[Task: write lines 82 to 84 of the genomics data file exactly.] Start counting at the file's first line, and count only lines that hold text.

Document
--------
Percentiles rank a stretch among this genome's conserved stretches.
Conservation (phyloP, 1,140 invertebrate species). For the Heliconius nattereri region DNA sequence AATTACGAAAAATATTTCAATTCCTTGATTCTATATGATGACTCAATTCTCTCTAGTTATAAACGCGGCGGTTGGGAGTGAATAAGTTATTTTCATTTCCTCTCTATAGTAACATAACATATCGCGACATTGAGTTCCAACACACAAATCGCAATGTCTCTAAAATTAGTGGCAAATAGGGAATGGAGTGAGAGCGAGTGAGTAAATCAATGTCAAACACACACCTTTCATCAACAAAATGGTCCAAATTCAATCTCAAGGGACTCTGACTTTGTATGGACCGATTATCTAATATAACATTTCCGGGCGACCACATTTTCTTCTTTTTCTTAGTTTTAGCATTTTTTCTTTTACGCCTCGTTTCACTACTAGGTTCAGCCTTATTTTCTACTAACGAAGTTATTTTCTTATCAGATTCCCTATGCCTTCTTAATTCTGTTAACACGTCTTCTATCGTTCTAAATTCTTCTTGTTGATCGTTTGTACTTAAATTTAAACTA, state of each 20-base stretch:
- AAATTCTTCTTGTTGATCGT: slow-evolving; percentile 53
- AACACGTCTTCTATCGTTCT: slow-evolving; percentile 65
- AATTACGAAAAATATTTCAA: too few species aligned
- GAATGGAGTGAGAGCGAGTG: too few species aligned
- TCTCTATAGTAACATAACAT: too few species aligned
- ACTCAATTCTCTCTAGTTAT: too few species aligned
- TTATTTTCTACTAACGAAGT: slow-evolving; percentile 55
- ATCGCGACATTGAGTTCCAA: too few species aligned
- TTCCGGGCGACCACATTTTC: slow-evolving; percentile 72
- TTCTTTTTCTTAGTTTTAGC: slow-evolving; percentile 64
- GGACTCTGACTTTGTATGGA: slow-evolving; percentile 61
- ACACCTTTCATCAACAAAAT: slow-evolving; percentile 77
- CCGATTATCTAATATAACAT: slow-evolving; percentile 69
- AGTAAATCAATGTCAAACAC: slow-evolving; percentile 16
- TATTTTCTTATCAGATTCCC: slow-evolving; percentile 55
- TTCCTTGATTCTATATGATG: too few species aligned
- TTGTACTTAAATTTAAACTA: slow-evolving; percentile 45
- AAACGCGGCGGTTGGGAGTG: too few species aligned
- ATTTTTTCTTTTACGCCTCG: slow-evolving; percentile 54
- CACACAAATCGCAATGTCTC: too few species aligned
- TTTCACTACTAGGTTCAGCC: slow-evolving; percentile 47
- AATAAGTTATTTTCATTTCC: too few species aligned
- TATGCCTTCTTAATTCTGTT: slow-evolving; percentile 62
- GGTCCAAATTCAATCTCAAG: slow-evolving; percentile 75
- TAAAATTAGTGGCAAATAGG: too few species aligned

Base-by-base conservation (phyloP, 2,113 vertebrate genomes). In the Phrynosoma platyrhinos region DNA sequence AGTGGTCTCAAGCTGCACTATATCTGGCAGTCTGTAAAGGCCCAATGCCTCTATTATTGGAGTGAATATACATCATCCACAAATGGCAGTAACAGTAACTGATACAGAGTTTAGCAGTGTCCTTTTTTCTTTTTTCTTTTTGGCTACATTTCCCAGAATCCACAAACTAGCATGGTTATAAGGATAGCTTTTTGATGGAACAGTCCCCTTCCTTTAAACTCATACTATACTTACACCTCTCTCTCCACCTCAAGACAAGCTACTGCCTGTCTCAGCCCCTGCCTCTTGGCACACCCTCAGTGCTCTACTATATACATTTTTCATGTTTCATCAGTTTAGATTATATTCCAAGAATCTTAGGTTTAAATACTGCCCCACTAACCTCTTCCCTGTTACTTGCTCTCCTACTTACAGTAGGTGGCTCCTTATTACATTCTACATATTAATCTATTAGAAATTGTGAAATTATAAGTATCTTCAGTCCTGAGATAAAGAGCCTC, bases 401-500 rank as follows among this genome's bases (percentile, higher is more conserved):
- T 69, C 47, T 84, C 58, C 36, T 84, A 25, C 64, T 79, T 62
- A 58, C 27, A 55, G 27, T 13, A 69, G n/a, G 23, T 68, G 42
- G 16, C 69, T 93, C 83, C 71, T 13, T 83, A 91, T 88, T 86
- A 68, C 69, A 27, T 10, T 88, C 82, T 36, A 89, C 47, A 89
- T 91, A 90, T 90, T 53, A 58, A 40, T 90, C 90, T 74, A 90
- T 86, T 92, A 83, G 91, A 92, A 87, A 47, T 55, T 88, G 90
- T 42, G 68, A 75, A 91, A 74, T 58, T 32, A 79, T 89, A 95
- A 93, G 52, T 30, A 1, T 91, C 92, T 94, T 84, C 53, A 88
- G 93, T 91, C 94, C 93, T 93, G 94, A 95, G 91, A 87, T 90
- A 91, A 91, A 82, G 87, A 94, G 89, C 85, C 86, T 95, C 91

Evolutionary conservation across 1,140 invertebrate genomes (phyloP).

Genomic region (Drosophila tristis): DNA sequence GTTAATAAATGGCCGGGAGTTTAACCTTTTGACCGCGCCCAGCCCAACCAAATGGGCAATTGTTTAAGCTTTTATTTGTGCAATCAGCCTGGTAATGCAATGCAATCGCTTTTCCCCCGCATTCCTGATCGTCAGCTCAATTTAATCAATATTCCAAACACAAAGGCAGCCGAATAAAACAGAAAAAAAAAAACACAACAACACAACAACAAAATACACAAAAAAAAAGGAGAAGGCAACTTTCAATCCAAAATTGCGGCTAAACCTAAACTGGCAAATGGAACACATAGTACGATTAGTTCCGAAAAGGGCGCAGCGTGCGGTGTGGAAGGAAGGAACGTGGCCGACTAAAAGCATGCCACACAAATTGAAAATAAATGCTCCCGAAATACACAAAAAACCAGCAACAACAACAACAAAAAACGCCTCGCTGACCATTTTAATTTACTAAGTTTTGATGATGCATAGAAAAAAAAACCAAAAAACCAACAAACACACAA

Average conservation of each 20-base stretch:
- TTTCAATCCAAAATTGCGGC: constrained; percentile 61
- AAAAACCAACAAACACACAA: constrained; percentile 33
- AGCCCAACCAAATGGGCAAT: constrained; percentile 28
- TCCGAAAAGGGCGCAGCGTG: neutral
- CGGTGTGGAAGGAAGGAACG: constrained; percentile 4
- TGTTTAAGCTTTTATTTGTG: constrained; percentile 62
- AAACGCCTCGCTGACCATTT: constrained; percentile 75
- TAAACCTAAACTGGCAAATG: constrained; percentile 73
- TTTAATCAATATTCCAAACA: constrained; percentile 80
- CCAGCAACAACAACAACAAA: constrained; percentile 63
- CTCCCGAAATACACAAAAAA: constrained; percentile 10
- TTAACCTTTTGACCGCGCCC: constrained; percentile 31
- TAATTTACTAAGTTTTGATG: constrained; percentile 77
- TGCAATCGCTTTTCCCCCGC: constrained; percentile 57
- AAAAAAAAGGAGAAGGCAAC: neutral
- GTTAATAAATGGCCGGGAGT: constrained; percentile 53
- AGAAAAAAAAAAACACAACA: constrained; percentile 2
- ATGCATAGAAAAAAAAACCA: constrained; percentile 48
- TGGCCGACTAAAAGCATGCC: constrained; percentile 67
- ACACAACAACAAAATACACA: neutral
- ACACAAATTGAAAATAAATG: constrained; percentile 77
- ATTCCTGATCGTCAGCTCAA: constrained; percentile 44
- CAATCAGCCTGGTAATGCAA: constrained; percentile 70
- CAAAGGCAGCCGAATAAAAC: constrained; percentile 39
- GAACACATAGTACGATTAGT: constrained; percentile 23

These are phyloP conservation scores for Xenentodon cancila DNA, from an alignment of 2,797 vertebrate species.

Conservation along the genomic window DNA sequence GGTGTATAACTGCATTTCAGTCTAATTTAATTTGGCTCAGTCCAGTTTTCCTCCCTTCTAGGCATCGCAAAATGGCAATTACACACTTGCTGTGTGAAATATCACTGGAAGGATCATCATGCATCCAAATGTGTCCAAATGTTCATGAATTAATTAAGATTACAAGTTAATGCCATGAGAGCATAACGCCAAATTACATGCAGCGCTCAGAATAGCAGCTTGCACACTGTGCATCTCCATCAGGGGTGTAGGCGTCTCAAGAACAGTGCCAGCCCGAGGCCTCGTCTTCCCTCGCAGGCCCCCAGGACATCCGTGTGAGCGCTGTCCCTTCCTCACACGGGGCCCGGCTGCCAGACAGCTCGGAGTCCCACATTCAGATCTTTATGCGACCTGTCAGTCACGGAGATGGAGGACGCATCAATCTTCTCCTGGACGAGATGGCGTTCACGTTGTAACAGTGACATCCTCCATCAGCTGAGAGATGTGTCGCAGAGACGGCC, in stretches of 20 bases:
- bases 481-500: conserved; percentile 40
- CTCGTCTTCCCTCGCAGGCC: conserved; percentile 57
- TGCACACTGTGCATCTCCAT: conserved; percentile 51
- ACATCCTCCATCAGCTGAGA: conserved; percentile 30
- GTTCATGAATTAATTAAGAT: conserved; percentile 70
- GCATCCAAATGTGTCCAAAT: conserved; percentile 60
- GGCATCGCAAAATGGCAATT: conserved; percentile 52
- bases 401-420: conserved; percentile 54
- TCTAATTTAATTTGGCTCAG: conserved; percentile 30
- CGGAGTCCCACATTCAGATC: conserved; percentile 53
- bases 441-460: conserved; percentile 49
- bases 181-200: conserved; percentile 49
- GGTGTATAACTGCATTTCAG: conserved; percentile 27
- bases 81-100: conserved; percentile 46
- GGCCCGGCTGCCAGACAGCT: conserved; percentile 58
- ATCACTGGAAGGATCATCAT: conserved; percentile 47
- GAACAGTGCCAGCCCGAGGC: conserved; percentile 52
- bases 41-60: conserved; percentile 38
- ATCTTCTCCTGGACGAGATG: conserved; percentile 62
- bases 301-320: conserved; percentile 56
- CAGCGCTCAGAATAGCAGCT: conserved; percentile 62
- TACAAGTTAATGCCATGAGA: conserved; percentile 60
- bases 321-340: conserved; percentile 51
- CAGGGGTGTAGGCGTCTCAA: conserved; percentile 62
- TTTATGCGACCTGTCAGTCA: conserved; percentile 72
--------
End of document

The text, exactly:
- bases 81-100: conserved; percentile 46
- GGCCCGGCTGCCAGACAGCT: conserved; percentile 58
- ATCACTGGAAGGATCATCAT: conserved; percentile 47